Chapter 17. The South and the Slavery Controversy

Chapter 17. The South and the Slavery Controversy - •...

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Dan Herber Ritter 2 Chapter 17 The South and the Slavery Controversy 1793 – 1860 I. Early Abolitionism The American Colonization Society was founded in order to transport Blacks back to Africa, some to the newly created Liberia Most slaves were native born African-Americans Charles Grandison Finney and Theodore Dwight Weld were early abolitionists II. Radical Abolitionism The Liberator was published by William Lloyd Garrison David Walker was a Black abolitionist, and advocated a blood to end white supremacy Frederick Douglass was the most important abolitionist, and he was an escaped slave He looked to politics to solve the slavery problem and back certain political parties Many abolitionists thought war was a reasonable price for emancipation III. The South Lashes Back Southerners began to talk about slavery as a positive good, and abolitionists came under fire
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Unformatted text preview: • Gave reasons why slavery was good: masters taught slaves religion, made them civilized, treated them well, and northern free Blacks were persecuted and harassed • Southern House members passed a “gag resolution” in 1836 requiring all antislavery appeals to be tabled not including debate, exciting the anger of northerners • A flood of Southern propaganda issued IV. The Abolitionist Impact in the North • For a while, abolitionists like the extreme Garrisonians were unpopular • The two were economically dependent of one another, but the South owed the North money • Many speeches provoked violence • Reverend Elijah P. Lovejoy, had his printing press destroyed four times and was killed by a mob in 1837; therefore, he became an abolitionist martyr. • The abolitionists started having an effect on the North around the 1850s...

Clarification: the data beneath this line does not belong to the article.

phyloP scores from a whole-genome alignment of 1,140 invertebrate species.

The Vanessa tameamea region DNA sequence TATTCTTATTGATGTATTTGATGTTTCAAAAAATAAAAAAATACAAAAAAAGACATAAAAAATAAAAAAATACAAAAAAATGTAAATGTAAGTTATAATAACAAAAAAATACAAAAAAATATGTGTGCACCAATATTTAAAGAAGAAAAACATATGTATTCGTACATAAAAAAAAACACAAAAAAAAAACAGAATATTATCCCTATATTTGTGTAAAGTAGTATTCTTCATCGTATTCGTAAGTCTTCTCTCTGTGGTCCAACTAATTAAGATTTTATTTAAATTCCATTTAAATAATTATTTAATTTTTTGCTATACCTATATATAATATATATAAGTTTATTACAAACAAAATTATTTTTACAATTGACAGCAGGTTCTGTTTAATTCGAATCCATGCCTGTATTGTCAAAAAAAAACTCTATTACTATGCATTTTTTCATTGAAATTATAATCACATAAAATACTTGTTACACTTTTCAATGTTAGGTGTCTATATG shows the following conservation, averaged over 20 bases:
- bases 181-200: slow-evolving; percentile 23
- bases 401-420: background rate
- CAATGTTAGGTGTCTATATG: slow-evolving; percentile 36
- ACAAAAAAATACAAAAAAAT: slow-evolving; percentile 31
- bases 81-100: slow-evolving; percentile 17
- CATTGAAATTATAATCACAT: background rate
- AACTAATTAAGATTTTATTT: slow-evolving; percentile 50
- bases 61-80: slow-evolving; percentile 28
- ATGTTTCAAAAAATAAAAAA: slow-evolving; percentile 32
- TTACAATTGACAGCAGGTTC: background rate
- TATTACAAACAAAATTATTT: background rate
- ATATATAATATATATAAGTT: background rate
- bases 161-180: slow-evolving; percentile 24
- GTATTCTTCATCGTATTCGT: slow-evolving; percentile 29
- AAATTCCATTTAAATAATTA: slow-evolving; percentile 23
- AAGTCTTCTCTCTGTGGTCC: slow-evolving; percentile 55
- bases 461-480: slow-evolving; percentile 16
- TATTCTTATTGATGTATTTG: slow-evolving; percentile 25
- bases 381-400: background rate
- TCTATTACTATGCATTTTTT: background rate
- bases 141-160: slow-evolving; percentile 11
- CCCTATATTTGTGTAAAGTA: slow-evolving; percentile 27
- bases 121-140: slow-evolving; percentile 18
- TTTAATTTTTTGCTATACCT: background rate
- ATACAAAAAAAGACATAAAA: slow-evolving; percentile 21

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  • Fall '08
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  • Slavery in the United States, William Lloyd Garrison, Charles Grandison Finney, Elijah P. Lovejoy, Dan Herber Ritter, early abolitionists

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